Ramp and Toon Shaders

This page is designed as a supplement to lectures. It is not intended to be a stand alone tutorial.

The toon shaders built within Maya take great advantage of the ramp shader. Becoming comfortable with the ramp shader is essential for creating your own unique rendering looks. Ramp shaders work both in Maya and Mental Ray renderers.

Ramp and Toon Shaders effects many times depend on the angle of the objects face normals in relation to a camera or light.

In this image, a face normal that is angled straight at the camera could be rendered differently than one that is angled 90 degrees to it. These 90 degree normals form the outline of an object.

The rendering program first has to determine what angle the face normal is to a camera or light. In Maya this is done with a sampler node.

In this example, a SamplerInfo node has been set to sample the face normal to the camera and this has been connected to the transparency channel of a shader. The resulting effect is that an object gets more transparent in the center and opaque at the edges.

This forms the basis of ramp and toon shaders, though it has all been incorporated within the ready make shaders.

The Ramp Shader comes with many usable and effective Presets. Play with these. See their effects and look at how the have been setup. This can teach you much about using the Shaders.

For Color, it defaults to a map of just gray. You can click within the ramp box, move the slider, select colors and create the colors you need. You select different interpolations between each color. "None" can be very useful.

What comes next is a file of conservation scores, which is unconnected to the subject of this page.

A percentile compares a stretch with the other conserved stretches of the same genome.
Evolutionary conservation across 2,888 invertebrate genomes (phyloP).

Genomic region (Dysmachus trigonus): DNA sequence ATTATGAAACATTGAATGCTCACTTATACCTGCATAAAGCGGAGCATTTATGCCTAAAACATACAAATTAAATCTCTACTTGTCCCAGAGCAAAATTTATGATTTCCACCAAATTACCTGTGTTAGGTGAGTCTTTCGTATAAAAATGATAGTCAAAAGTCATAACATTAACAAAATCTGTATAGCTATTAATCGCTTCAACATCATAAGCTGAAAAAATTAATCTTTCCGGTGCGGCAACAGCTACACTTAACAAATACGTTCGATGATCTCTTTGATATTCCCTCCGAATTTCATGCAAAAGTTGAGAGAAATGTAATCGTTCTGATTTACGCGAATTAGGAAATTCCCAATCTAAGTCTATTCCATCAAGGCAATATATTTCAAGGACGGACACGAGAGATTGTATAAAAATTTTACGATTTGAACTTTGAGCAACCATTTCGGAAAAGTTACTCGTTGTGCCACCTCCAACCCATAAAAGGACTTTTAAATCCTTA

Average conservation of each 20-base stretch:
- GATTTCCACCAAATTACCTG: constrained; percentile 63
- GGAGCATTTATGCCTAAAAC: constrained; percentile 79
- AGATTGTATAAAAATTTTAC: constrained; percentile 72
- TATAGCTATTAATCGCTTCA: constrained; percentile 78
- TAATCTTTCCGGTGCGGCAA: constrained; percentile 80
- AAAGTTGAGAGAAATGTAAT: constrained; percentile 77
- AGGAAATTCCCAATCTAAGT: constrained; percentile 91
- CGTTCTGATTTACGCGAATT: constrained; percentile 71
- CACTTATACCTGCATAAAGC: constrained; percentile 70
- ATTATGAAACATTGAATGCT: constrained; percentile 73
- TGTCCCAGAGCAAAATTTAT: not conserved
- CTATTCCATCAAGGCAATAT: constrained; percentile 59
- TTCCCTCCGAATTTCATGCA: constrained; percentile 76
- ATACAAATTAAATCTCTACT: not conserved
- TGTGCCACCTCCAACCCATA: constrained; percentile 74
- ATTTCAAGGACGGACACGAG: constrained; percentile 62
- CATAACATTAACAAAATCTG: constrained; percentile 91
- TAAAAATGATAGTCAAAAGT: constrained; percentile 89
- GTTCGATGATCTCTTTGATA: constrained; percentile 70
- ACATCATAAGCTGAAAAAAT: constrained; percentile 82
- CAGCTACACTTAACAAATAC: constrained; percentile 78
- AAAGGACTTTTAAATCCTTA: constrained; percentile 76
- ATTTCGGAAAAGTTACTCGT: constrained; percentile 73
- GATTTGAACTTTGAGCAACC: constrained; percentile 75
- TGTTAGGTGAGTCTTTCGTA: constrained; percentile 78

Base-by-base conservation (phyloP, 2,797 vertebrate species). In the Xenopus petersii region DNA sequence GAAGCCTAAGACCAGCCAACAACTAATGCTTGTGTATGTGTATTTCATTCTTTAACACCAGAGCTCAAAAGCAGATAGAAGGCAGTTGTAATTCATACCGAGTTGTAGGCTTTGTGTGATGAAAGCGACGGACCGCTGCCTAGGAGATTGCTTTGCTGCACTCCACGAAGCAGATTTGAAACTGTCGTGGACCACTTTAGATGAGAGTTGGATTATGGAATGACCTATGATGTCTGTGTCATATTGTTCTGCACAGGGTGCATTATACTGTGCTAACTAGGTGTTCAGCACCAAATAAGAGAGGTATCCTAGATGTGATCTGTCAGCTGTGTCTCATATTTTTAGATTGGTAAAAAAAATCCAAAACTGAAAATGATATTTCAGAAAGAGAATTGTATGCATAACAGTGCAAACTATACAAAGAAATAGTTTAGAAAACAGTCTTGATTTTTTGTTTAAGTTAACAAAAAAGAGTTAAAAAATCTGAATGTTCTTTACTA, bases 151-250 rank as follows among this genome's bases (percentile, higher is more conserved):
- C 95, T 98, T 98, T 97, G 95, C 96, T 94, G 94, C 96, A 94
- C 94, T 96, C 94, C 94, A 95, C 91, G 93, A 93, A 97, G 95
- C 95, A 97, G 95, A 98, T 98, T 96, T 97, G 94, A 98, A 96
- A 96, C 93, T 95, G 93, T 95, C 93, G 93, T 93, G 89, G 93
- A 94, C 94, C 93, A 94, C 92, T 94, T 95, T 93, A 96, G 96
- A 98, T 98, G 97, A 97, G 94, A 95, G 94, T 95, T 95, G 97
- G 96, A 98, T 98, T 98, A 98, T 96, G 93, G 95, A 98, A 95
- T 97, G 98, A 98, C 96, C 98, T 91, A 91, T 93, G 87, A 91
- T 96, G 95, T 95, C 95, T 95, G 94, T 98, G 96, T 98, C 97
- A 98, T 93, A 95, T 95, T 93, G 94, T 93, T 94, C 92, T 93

The Color Input drop down is very powerful. You can pick between Light Angle, Camera Angle, and Brightness. This changes how the ramp colors are mapped to the objects.

Instead of just using colors to create a ramp, you can map textures to areas of the ramp.

In this example I will be mapping 3 pencil rubbing textures to create a hand-sketched type of look: a light yellow for bright areas; a medium gray for middle areas; and a dense blue for dark areas.

This can be mapped normally to objects and the sliders can be adjusted to get the range of shading you want.

A more interesting effect is to project the textures onto the objects, as opposed to using the object's existing UV mapping.

Within the Create Render Node dialogue box, select with "Projection" as opposed to "Normal."

Once the node is created there are many choices for how to project the textures into the scene. In this example, I am using a camera. The texture will be projected from a camera's perspective. This can be the camera we are rendering through, or a separate camera.

This is the Ramp Shader with two of the three pencil textures attached.
Final Result.